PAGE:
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What’s Her Secret? Tenacity

July 15: Badass women and the news that affects them

Mitra Norowzi
Freelance Writer

Company Culture

  • In Facebook’s (4.0 stars) newly released diversity goals, the social media giant reported that within five years it hopes to double its number of women employees globally. Additionally, the company also aims to double its number of black and Hispanic employees among its U.S. operations. Bloomberg

  • Julie Sweet will become consulting firm Accenture’s (3.5 stars) next CEO, bringing the number of women heading S&P 500 companies up to 27. That number is slightly up from last year, but still means only about 5 percent of the nation’s most valuable companies are woman-led. NY Times

  • Amazon (3.0 stars) warehouse workers in Shakopee, Minnesota, are planning a six-hour work stoppage during two shifts today, July 15, the first day of Prime Day. The warehouse workers have long raised concerns about poor working conditions, which they say have only been exacerbated since the ecommerce company rolled out a one-day shipping policy for Prime members. Today’s strike will mark the first time American Amazon workers have organized a stoppage during a major shopping event. Amazon’s European warehouse workers, who are largely unionized (unlike its American workers) staged a strike last year during Black Friday. Vox

  • The New York Stock Exchange is set to have its first female leader in its 226-year history: Stacey Cunningham, the NYSE’s chief operating officer will become the Big Board’s 67th president. The Wall Street Journal

Quick Hits

  • Where can legislators for and against abortion join forces? In the fight for women’s rights in the workplace. In the South, where laws protecting pregnant workers are shaky at best, the usually opposing sides are uniting to push for accommodations that would ensure safe working conditions and job protections. NY Times

  • On Thursday, NPR aired a segment of “Here & Now” wherein three men (the host and two historians) talked about the history of tobacco in the U.S., using Sarah Milov’s forthcoming book The Cigarette: A Political History to guide their discussion. They never mentioned Milov’s name. The Washington Post

  • Sadie Roberts-Joseph, 75, who was a prominent Baton Rouge, Louisiana, civil rights activist and the founder of the city’s African-American history museum, was found dead in the trunk of a car last week. Police are still investigating the cause of Roberts-Joseph’s death, but her loss is deeply felt by the local and national civil rights community. She was the founder of the nonprofit organization Community Against Drugs and Violence, organized an annual Juneteenth celebration in commemoration of the emancipation of slaves in the American South, and was one of the last black oral street historians. Rest in power, Sadie—your work will not be forgotten. NPR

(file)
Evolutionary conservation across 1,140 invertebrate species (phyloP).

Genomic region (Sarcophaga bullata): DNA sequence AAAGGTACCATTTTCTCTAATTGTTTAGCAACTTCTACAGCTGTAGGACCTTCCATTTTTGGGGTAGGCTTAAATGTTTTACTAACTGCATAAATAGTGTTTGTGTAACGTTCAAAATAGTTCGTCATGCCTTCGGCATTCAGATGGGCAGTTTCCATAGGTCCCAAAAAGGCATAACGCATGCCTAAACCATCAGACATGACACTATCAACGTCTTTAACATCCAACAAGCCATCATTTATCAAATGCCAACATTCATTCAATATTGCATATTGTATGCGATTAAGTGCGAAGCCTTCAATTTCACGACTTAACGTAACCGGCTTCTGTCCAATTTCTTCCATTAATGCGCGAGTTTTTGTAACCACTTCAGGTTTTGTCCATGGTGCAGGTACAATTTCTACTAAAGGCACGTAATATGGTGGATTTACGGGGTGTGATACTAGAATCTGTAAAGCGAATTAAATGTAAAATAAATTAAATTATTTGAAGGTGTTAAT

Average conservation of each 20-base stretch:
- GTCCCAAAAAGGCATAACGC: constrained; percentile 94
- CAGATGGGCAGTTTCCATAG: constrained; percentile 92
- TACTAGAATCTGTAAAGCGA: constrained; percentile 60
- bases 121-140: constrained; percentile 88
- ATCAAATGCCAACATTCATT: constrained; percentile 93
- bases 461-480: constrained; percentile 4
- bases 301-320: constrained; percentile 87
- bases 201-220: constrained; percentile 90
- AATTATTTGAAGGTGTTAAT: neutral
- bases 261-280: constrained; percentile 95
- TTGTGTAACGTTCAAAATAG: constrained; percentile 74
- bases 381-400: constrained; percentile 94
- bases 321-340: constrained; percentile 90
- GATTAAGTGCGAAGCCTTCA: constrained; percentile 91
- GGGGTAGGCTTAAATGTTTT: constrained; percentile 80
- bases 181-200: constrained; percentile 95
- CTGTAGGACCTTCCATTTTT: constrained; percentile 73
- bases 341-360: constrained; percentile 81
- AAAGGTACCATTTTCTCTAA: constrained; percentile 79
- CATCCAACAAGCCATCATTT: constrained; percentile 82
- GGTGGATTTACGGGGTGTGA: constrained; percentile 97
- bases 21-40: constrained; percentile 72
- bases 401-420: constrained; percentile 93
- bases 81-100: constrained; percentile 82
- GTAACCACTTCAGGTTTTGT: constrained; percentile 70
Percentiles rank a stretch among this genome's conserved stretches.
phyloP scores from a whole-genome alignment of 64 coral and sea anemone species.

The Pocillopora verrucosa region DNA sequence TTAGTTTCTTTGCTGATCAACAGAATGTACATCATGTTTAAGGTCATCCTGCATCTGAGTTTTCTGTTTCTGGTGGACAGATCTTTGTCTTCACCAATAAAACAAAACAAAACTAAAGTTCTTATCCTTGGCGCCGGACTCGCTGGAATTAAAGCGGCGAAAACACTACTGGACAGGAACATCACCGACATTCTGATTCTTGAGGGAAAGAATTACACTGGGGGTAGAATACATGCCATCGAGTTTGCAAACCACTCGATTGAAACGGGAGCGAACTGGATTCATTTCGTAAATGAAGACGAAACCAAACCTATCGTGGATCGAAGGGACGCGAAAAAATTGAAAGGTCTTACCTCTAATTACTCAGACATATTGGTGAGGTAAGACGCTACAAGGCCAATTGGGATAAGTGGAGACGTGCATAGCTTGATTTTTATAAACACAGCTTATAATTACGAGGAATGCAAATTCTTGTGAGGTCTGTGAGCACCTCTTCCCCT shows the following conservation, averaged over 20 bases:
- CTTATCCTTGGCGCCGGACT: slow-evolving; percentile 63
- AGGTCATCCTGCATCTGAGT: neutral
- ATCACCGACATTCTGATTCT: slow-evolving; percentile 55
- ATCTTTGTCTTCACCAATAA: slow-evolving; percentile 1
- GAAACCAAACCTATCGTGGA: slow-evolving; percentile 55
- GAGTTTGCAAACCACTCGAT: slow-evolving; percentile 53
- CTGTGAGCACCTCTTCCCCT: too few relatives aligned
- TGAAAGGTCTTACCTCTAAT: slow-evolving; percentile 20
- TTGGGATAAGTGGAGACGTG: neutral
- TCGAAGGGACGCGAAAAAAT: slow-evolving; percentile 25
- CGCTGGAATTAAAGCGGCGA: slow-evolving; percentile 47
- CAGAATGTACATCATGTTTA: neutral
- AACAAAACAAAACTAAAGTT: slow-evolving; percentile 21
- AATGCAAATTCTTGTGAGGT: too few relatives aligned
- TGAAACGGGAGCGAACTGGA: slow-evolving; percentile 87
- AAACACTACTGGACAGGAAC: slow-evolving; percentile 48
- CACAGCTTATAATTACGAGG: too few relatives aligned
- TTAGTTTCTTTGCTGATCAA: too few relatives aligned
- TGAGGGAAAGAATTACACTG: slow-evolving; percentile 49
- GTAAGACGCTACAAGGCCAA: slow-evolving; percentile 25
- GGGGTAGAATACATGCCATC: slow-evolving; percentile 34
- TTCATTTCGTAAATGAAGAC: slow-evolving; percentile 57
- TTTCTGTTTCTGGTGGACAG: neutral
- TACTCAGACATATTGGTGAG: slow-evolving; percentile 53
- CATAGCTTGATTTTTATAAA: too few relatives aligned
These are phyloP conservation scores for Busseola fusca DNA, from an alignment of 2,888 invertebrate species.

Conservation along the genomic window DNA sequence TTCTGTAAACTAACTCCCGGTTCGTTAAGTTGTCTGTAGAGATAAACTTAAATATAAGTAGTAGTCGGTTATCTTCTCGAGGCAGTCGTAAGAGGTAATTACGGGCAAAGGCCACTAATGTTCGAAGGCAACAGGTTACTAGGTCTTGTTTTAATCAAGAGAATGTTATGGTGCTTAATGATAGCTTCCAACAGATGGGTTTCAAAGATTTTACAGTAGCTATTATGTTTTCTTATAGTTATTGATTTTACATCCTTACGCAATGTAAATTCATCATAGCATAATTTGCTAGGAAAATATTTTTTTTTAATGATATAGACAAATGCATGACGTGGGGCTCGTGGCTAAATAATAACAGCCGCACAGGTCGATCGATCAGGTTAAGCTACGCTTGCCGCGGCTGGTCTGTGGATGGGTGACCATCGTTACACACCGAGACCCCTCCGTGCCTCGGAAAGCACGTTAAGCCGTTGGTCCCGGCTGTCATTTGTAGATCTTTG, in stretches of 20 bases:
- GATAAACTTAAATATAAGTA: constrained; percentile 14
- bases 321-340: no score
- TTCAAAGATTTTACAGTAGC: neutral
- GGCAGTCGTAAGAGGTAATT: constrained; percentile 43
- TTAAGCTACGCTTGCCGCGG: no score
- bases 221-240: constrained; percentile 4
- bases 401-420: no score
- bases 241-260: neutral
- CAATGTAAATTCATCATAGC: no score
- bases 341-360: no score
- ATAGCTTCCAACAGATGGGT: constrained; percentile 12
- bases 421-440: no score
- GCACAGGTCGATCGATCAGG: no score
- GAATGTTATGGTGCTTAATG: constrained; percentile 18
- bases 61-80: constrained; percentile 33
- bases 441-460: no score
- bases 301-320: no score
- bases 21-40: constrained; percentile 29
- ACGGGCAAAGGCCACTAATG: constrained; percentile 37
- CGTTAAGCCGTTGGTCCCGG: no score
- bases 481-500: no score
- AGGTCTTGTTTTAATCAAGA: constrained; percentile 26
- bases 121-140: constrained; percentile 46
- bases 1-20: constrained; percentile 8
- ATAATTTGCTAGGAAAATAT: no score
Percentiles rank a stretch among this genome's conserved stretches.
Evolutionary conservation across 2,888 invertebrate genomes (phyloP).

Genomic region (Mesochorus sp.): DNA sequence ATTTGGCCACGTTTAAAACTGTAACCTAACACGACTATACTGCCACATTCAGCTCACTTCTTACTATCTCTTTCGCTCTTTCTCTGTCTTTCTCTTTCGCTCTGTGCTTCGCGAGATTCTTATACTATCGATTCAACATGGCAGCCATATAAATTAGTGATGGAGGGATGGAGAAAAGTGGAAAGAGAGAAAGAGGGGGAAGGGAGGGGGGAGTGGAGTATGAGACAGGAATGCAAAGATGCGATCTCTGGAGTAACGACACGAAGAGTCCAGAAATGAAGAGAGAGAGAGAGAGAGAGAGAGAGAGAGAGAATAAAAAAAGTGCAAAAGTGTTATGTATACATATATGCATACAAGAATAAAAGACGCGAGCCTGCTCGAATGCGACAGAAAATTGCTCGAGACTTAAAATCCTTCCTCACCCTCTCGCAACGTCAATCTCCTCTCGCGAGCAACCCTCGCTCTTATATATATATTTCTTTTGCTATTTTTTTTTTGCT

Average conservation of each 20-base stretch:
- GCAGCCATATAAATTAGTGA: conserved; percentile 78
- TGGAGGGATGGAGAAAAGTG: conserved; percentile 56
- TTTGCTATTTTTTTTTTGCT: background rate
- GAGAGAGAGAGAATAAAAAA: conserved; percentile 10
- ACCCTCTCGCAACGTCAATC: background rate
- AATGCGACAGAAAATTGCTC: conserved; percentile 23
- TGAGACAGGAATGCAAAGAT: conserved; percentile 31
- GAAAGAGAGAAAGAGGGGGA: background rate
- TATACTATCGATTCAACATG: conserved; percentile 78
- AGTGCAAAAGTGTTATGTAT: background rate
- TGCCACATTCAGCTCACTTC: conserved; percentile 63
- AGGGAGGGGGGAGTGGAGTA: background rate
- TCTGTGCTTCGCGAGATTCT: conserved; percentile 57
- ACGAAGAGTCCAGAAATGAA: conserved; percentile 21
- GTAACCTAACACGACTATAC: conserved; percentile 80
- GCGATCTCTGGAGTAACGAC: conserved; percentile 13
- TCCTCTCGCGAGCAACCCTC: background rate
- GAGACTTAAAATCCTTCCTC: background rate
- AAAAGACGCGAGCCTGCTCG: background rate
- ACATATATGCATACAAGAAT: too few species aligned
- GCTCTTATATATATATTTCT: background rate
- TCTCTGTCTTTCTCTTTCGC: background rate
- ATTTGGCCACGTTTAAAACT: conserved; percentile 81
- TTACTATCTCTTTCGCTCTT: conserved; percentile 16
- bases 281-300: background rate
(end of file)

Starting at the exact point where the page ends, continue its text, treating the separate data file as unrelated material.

Pop Culture

  • Deodorant brand Secret, a sponsor of the US Women's National Soccer team, has pledged $539,000 to help the team achieve equal pay. Secret took out a full-page ad in The New York Times to announce it would donate $23,000 to each of the team’s 23 players in order to “be on the right side of history.” CNN

  • The name’s Lynch—Lashana Lynch. While James Bond fans have clamored for Idris Elba to take up the mantle of the legendary James Bond character for years now, it’s possible we might be getting something even better. It was revealed Sunday that in the next Bond movie, Lynch (you’ll remember her as Carol’s pilot friend Maria from Captain Marvel) will play a new agent with the number 007 while Bond is in retirement. Daniel Craig will still be in the film, and Lynch’s character is only occupying the 007 agent number, not replacing the Bond character. However, Craig has talked about leaving the franchise, so excuse us if we hope we might get to hold onto Lynch as our badass secret agent of choice! Refinery29

  • According to Forbes’ top 100 highest paid entertainers in the U.S., only 16 of the 100 highest paid celebrities are women. Taylor Swift comes in first, of course, but otherwise, men took most of the slots. Industries represented include music, television, film, sports, books, and comedy. Forbes

Around the World

  • Iran: In cases of injury or murder, the family of the transgressor must pay Deyah, or blood money, to the victim and their family as damages. Historically, the value set for Deyah for male victims has been twice as much as that awarded to women. But Iran’s Supreme Court recently issued a ruling to change that, requiring equal compensation for men and women. BBC

  • Nigeria: Terrorist organization Boko Haram has killed more than 27,000 people since 2009 and forced more than two million from their homes. According to the Combating Terrorism Center, Boko Haram has made use of female suicide bombers in 244 of its 338 attacks between 2011 and 2017. But due to cultural norms, male soldiers cannot search women and girls for explosives. That’s why more than one hundred Nigerian women—at great personal risk to their own lives—have bravely enlisted with the Civilian Joint Taskforce to gather intelligence and help prevent vulnerable women from being used as suicide bombers. Al Jazeera

  • Russia: There aren’t reliable numbers to go off, but one thing is clear—Russia has a domestic violence problem. And Russian police have been so negligent about pursuing cases that for the first time, the European Court of Human Rights has stepped in to help victims. NY Times

  • Saudi Arabia: In an attempt to relax social restrictions amid growing international scrutiny, Saudia Arabia plans to allow women to travel without a male guardian’s permission. Recently, several young Saudi women have fled the kingdom to escape the tight grip of the government and their families. Financial Times

Working Mom Diversity Digest Pop Culture
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